Today, a comical sight unfolded before my eyes as I cruised up an escalator to the bridge that connects Caesars Palace to the Bellagio Hotel across the street.
Tourists - and locals alike - are keen to the fact that vendors illegally hawk their wares daily on the crowded passageway (from cheap jewellery to bottled water) without a business license or even a nod from the the property owners.
Mid-afternoon, one of the look-outs for the merchants spotted security approaching and proceeded to frantically signal an alert.
Within seconds, the once-ballsy entrepreneurs were packing up their discounted goods and fleeing to the nearest escalator or exit with a look of terror on their faces.
If caught, I surmise the independent businessmen (!) would be fined and summarily banned from the Vegas strip.
The whole kit-and-caboodle will probably be back staking out their territory once again tomorrow, just betcha.
By the way, the card snappers (a posse of aggressive individuals who pass out free passes to nightclubs and sex parlors) have returned in full force once again.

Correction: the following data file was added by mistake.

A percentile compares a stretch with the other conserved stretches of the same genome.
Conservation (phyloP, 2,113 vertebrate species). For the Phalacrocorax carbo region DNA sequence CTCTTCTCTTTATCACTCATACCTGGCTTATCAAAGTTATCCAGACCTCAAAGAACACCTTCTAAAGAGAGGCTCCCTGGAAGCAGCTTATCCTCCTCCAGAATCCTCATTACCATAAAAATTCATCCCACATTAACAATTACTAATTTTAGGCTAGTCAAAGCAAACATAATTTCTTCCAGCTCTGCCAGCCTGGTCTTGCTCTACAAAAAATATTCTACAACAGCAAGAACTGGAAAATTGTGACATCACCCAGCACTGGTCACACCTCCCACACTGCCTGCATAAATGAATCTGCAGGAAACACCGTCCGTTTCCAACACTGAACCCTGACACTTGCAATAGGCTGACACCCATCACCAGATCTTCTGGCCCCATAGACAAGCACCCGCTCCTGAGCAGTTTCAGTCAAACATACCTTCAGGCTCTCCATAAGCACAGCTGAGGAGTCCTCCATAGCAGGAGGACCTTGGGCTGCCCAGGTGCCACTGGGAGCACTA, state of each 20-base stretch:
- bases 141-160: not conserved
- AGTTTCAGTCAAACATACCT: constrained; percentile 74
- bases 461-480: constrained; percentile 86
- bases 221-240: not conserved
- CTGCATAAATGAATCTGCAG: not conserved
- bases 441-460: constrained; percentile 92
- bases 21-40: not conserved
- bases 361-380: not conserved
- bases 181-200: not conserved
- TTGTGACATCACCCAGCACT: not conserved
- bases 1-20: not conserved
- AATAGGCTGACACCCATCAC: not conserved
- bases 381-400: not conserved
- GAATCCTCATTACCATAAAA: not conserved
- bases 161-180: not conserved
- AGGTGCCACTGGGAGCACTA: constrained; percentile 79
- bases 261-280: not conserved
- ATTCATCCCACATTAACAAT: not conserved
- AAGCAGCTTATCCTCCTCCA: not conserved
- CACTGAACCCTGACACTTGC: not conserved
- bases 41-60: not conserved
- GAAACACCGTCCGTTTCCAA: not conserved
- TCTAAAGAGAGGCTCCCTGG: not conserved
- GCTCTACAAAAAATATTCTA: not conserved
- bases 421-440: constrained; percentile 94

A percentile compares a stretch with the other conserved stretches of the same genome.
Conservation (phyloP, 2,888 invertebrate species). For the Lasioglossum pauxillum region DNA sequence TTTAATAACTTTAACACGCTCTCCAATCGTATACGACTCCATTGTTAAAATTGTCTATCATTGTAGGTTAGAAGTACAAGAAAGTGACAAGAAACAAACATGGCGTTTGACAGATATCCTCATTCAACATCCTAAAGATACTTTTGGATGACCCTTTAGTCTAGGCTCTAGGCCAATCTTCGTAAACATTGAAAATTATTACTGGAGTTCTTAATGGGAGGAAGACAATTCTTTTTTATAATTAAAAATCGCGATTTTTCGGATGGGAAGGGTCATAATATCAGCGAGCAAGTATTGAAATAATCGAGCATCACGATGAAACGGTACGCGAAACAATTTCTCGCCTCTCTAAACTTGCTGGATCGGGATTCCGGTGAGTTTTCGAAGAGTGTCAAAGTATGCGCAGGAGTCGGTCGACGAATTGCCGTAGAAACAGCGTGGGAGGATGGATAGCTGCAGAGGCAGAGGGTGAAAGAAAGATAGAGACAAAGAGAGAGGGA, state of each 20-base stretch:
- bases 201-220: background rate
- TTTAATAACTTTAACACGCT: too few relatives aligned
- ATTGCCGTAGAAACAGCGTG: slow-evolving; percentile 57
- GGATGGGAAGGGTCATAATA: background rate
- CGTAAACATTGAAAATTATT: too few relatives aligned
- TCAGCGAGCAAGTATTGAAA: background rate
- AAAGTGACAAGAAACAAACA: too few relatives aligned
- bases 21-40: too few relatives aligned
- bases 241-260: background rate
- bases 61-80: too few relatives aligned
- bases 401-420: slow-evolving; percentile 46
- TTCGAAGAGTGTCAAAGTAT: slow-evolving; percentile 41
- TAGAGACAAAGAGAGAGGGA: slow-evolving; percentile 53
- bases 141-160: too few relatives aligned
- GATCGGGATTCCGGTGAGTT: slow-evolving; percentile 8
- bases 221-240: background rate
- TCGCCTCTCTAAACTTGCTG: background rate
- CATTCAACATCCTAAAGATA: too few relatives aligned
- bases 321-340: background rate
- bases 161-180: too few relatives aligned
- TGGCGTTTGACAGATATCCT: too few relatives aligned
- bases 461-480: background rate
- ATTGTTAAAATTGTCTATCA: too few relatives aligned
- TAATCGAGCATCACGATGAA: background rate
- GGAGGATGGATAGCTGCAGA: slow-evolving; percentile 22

However, I noticed that - for the most part - the day workers are not as pushy as they used to be.
Tattler readers may recall that I published a post on the subject a couple of years ago.
Pedestrians - and politicians alike - complained at the time that "snappers" blocked their way, invaded their space on occasion, and - quite generally - made a nuisance of themselves on the strip.
A bold-faced effort to ban the "promoters" met with resistance from their attorneys who argued that denying the vendors access to the street was unconstitutional.
Judging by the conduct I witnessed today - tamer - I would have to surmise that the bosses instructed their workers not to cross the line or get in an individuals face.